Carrie by Stephen King - Kristopher Cook Book Review

Carrie by Stephen King

For those of you who’re unaware, Carrie is the story of a lonely teenage misfit who struggles to fit into her school’s social groups. In the process of being bullied, Carrie discovers her telekinetic powers, capable of causing great destruction.

A large part of the book is made up of newspaper cuttings, articles, letters and excerpts from essays; all are discussing the phenomenon of Carrie White. Set in the fictional town of Chamberlain, Maine Carrie sets out to exact her revenge on those that have wronged her, including her Mother.

I don’t want to spend too long discussing the main plot because I’m sure by now you’ve either read it yourself or watched the 1976 film adaption. Instead, I want to focus on the key talking points that the book brings up.

Carrie as an Outcast

I found myself sympathising with Carrie on many levels. One; she is a teenager struggling to fit in with her environment. I know she isn’t the only one to go through these hardships. They are often defining moments in our lives, and at the time, High School appears to be the biggest thing that has happened to us. That is of course until we leave, grow up, and begin a somewhat normal life; ish.

The traumatic experience of the opening shower scene applies to me, but of course under different circumstances. Being traumatised by bullies is something I carried around with me for some time, but through reading books such as this, I was able to see past these events.

When I started High School my friends (Hah) deserted me because they were desperate to be a part of the ‘cool crowd’. You know, the ones who grow up to smoke weed and have semi-permanent ASBO’s.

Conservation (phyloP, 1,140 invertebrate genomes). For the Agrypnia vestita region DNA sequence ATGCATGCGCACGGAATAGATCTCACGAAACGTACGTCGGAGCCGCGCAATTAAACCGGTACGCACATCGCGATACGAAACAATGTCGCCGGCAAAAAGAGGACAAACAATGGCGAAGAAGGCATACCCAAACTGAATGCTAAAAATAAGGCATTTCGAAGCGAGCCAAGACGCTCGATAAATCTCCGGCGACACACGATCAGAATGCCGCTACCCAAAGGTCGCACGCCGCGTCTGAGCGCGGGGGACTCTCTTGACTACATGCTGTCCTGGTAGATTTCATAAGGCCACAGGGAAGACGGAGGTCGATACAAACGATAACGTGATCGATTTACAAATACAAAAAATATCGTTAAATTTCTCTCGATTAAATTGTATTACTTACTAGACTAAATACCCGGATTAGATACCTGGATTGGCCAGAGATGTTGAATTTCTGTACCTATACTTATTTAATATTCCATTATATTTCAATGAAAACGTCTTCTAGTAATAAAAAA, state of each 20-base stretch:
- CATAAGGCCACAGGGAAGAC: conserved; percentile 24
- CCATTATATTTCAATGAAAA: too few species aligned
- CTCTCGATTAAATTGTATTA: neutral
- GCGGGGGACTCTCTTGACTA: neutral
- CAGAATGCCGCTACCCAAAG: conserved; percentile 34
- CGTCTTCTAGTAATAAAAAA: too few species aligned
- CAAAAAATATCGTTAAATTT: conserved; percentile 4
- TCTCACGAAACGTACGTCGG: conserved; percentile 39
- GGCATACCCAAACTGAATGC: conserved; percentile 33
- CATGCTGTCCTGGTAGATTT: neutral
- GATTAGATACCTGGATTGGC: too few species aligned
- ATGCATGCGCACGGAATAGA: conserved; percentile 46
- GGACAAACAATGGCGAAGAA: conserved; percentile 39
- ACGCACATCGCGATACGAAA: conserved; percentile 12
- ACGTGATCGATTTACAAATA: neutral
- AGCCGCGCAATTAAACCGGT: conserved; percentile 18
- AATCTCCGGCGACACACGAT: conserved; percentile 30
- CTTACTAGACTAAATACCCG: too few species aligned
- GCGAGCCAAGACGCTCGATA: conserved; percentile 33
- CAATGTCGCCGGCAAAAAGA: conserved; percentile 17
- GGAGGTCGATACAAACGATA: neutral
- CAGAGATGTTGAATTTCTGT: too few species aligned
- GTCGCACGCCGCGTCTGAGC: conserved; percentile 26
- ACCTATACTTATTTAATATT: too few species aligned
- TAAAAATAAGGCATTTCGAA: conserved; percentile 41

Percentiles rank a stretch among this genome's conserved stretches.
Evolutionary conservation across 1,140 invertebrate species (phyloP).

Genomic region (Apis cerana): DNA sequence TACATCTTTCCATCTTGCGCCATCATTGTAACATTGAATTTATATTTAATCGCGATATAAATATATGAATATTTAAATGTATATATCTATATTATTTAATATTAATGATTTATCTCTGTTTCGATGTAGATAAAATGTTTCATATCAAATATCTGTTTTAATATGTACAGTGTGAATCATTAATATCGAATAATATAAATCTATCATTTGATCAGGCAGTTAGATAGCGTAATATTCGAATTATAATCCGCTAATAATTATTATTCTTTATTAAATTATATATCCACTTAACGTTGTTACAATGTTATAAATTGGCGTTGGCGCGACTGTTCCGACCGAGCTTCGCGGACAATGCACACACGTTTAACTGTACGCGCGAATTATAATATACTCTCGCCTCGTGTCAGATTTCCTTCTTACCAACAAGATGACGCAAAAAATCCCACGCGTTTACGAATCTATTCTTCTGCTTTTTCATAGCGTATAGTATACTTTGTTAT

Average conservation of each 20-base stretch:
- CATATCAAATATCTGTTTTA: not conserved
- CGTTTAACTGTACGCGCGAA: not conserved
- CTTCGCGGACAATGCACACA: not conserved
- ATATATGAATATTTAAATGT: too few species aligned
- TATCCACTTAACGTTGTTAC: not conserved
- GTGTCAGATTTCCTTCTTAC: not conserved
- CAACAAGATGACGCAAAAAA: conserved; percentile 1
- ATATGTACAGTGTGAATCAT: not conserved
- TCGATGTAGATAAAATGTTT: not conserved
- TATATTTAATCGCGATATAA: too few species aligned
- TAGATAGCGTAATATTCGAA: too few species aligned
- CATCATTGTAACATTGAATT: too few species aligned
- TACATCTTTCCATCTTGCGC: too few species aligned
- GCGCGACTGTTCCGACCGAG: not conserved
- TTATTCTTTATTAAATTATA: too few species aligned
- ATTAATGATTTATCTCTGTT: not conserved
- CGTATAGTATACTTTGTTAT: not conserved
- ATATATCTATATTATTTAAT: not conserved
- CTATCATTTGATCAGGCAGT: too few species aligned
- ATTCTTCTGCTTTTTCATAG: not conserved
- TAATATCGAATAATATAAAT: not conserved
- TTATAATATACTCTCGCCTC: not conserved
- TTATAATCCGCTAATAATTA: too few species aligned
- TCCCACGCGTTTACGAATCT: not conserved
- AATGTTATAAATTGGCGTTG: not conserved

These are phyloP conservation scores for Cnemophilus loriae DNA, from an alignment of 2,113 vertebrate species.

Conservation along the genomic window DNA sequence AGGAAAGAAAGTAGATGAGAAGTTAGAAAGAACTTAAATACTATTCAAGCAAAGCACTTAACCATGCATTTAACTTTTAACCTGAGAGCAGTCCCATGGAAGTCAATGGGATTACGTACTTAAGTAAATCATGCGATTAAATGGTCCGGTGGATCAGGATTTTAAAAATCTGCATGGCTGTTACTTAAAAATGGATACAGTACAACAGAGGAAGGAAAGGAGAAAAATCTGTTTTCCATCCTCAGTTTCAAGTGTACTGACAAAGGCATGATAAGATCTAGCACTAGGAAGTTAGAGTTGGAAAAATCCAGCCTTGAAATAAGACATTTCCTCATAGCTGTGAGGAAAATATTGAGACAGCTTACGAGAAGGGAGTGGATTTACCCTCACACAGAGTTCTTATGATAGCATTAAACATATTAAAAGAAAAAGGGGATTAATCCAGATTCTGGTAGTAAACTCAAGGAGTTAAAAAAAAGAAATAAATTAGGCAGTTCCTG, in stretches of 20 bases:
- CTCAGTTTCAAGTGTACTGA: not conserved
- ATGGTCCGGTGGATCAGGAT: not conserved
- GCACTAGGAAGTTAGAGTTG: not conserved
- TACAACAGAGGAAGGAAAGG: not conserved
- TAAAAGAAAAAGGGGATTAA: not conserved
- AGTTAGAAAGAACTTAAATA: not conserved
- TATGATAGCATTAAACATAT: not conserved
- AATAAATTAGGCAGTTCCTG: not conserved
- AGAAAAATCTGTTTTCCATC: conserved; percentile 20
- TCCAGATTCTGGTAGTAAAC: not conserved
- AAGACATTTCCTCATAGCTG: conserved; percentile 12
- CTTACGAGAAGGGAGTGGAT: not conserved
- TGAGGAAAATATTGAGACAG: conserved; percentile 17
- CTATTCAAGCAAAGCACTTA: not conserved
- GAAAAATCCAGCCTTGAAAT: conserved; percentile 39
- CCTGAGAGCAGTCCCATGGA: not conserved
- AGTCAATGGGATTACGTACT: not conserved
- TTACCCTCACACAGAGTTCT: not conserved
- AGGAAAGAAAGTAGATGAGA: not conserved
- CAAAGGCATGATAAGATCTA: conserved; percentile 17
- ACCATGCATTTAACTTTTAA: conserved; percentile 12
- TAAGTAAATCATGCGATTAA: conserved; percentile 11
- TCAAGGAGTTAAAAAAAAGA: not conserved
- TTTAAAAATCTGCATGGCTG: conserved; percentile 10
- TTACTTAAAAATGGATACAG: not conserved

Anyway, this left me isolated and without an identity for many years. It wasn’t until I went to University, and then later moved to Canada, that I began to find myself again.

Of course, I’ll never forget, but it helps to understand why they happened and the hate that manifested from it.

Some people believe that being bullied is a ‘rites-of-passage’. I’m going on record here and calling bullshit! Completely humiliating someone verbally, psychologically or psychically is never ok. Ever.

So that’s enough about my traumatic school period (wipes a tear away), back to Carrie…

Telekinetic Powers (TK)

She [Carrie] will not survive as a figure of American literature, but she seems to have entered our folklore, as the apotheosis of the wallflower, and a caution to many.

Stephen King (Bloom’s Modern Critical Views)

I think it’s also important to note that if I had the telekinetic powers of Carrie at the time of High School, then I too would have caused such devastation. At the tender age of 16, it’s easy to think that you know it all. That this is it. This is my life now. It can be hard to look forward to the future, especially when times are bleak. But that’s what life’s about, isn’t it? Giving you lessons to learn, allowing you to look back at all of your accomplishments since then and even let out a sly chuckle. I know I have.

Sue’s Subsequent Feelings towards Carrie

Why does Sue feel guilty for berating Carrie during her first period, and why the change of heart?